economies are also the best educated with the most modern plants and equipment,
Vietnam must meet the competition that already demands highly educated and well
trained workers and managers.
and Export Projections
findings have a similar, near explosive potential to change Vietnam’s economy
for the better.
found the per capita GDP to be US$ 350, contrasting Vietnam’s own GDP per
capita proclamation of from US$ 400 to $2,000 (pursuant to a Parity
Purchase Power method - see GDP at Economic
projections are for this to rise to US$ 500 in 2005, to U$ 700 by year 2010, and
to US$ 1,300 by year 2020.
contrast, war torn Afghanistan has a reported per capita GDP of US$ 2,000 in
case any should doubt the extent of the continuing challenge ahead of Vietnam to
simply catch up. Vietnam cannot afford to fall further behind.
reports that “Vietnam should be able to maintain compositeness in
labor-intensive industries like garments and shoes manufacturing until 2010,”
during which time “capital intensive industries such as chemical fibers will
have difficulty developing… because Vietnam will lack any competitive
report concludes that “Vietnam will gradually loose its competitiveness in
labor-intensive industries during the period 2014to 2020 … when Vietnam will
need to facilitate the transition of export industries to more knowledge based
is possible if changes are implemented immediately to further encourage FDI that
exports could reach US$ 120 billion. Where
JICA reports that Vietnam’s 2001 exports reached US$ 15.1 billion in year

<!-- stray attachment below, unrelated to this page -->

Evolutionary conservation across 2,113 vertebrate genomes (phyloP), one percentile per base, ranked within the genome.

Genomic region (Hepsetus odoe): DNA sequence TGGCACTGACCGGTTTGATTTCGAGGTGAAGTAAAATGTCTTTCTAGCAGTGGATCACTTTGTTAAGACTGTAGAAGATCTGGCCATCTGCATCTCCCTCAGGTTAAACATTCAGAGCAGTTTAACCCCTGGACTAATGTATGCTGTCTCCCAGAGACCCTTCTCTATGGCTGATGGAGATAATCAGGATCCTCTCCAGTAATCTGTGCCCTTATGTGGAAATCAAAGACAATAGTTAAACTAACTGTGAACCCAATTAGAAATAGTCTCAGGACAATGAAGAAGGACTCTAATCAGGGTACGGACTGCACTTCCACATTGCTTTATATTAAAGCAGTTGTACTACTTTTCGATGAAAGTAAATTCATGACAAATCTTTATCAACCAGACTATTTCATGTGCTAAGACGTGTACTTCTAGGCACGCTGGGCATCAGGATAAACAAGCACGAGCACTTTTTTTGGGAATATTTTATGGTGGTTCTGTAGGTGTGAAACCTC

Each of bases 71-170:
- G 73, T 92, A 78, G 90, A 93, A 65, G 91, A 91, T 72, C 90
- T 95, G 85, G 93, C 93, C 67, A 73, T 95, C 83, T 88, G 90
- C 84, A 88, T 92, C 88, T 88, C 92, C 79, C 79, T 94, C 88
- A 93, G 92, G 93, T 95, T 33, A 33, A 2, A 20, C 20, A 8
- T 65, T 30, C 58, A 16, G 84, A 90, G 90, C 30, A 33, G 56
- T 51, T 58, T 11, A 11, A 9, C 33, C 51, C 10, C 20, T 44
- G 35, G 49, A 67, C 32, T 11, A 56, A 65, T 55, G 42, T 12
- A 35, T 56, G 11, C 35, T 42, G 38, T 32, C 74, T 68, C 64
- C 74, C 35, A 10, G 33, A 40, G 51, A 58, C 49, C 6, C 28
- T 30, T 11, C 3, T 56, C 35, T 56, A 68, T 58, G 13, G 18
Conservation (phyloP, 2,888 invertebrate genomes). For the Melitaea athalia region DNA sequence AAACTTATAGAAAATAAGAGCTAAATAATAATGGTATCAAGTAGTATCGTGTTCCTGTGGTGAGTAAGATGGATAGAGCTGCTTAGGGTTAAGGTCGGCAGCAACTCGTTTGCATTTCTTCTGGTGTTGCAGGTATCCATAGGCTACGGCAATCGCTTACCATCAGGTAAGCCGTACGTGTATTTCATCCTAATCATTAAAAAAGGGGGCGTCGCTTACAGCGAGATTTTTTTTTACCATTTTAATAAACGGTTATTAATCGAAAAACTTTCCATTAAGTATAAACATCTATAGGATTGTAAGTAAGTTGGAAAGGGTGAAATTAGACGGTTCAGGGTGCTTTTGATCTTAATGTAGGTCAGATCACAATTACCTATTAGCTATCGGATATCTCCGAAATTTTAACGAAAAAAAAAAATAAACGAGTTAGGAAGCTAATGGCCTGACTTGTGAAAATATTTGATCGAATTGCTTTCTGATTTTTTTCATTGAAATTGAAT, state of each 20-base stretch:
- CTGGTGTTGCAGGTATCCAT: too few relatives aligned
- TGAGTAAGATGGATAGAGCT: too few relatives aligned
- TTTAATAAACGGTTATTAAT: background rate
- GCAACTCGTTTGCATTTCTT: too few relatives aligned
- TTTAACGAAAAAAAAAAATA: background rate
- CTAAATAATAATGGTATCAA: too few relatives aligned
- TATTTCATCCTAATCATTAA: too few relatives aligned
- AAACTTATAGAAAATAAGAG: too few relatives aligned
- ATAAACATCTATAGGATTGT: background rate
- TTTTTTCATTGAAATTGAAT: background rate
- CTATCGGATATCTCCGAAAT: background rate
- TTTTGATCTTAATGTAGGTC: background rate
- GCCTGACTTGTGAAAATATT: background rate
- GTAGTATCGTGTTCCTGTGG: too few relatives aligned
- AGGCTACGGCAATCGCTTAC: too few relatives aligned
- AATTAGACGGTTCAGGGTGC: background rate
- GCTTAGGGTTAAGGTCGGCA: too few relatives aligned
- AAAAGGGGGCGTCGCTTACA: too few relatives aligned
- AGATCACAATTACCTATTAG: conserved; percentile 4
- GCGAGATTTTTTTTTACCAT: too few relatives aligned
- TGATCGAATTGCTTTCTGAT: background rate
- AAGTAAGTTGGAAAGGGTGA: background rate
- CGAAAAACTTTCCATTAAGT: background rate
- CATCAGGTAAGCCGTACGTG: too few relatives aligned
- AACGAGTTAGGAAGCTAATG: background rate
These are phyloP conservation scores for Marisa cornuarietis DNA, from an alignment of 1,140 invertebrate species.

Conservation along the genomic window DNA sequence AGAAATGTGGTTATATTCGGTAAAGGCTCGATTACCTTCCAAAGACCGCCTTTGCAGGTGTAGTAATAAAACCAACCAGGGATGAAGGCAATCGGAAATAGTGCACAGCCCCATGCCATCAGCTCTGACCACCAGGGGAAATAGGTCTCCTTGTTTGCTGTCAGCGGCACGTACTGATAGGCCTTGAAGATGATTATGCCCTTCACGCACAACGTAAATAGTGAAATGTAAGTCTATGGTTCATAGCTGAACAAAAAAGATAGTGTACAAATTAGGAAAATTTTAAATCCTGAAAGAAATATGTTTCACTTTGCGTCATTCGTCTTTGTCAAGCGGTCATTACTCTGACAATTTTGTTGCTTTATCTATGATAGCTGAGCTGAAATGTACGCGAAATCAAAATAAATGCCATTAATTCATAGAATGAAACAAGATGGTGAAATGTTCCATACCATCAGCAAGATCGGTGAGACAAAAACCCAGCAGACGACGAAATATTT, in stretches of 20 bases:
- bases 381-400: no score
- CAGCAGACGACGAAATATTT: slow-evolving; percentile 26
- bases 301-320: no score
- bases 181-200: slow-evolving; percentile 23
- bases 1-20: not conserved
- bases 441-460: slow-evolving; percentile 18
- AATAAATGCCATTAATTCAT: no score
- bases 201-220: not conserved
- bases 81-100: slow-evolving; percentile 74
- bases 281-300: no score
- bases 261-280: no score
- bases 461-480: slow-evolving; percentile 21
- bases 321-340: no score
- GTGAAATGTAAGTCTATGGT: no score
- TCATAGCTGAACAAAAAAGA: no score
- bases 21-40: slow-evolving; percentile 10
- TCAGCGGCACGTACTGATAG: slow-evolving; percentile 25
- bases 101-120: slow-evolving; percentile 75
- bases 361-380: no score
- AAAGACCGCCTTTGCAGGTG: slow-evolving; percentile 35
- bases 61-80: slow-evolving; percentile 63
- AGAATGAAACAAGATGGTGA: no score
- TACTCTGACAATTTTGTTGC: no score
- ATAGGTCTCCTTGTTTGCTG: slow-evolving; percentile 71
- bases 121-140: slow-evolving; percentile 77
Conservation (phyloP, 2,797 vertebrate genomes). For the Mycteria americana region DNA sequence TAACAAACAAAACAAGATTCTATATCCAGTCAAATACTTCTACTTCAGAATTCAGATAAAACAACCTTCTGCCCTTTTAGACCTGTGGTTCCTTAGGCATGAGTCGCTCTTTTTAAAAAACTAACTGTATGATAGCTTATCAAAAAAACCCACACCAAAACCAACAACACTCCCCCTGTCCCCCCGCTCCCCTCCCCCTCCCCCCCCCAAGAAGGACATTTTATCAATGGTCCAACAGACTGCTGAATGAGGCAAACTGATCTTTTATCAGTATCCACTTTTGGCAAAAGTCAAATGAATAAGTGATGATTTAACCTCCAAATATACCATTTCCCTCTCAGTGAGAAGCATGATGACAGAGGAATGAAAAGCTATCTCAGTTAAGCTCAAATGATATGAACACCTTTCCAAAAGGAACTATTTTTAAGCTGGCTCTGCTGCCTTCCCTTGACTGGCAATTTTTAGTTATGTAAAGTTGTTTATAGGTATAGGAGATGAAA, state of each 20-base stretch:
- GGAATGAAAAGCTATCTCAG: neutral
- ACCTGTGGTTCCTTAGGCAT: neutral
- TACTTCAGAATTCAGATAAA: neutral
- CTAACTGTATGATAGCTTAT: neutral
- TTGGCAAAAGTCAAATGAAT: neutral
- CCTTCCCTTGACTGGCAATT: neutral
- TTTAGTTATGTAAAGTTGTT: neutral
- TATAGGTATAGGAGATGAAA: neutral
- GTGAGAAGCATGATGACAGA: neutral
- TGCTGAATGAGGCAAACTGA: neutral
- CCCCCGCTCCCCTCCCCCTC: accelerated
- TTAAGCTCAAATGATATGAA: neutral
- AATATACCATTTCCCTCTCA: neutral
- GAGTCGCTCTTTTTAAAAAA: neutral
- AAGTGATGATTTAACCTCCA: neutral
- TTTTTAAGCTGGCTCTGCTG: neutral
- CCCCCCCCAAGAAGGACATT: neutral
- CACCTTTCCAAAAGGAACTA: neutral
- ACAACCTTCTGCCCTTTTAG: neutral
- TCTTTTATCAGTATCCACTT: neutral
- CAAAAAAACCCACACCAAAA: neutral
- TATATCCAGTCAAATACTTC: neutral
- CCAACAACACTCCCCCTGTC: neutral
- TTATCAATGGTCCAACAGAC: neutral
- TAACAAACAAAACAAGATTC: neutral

2001, Vietnam’s own reports claim exports reached US$ 16.74 billion in the
in economic reporting will go a long way to improving the FDI climate in Vietnam
so that such discrepancies in export earnings (over 8%) will not appear.
reported by JICA for the long-term period (2014to 2020) are that “Machinery
manufacturing will not contribute significantly to Vietnam’s exports [after
2014but the present] development of this sector is essential to raising the
competitiveness of Vietnam export industries as it constitutes a supportive
industry” for long term growth.
the long term period (2014to 2020], JICA “expects the electronics sector to
account for the lions share” of Vietnamese exports “with US$ 40 billon to
US$ 50 billion, with textile and garment manufacturing the second largest
contributor at around US$ 15 billion to US$ 20 billion.”
Vietnam previously hoped that the crude oil sector would overtake garments and
textiles to be the top exporter, fluctuations in the world oil prices have kept
that merely a dream.
factors stressed by JICA that would shape Vietnam’s export future are:
China emerging as a major economic power
A shift in Vietnam’s competitiveness factors, and
Vietnam’s liberalization of international trade.
clear emphasis is on IT, where JICA says the emerging Vietnamese Information
Technology industry will create an opportunity for Vietnam to leapfrog more
advanced countries that have a greater concentration on high-growth industries.
leaders have watch as their nation missed other opportunities such as wasting 10
years of associate gas flared off shore, not more quickly seizing the BTA with
the US, and not more quickly liberalizing the FDI sector when Southeast Asia
first floundered in 1997. Many hope
that this window, if it in fact is open, will not close with a repetition of
past lethargy or stubbornness.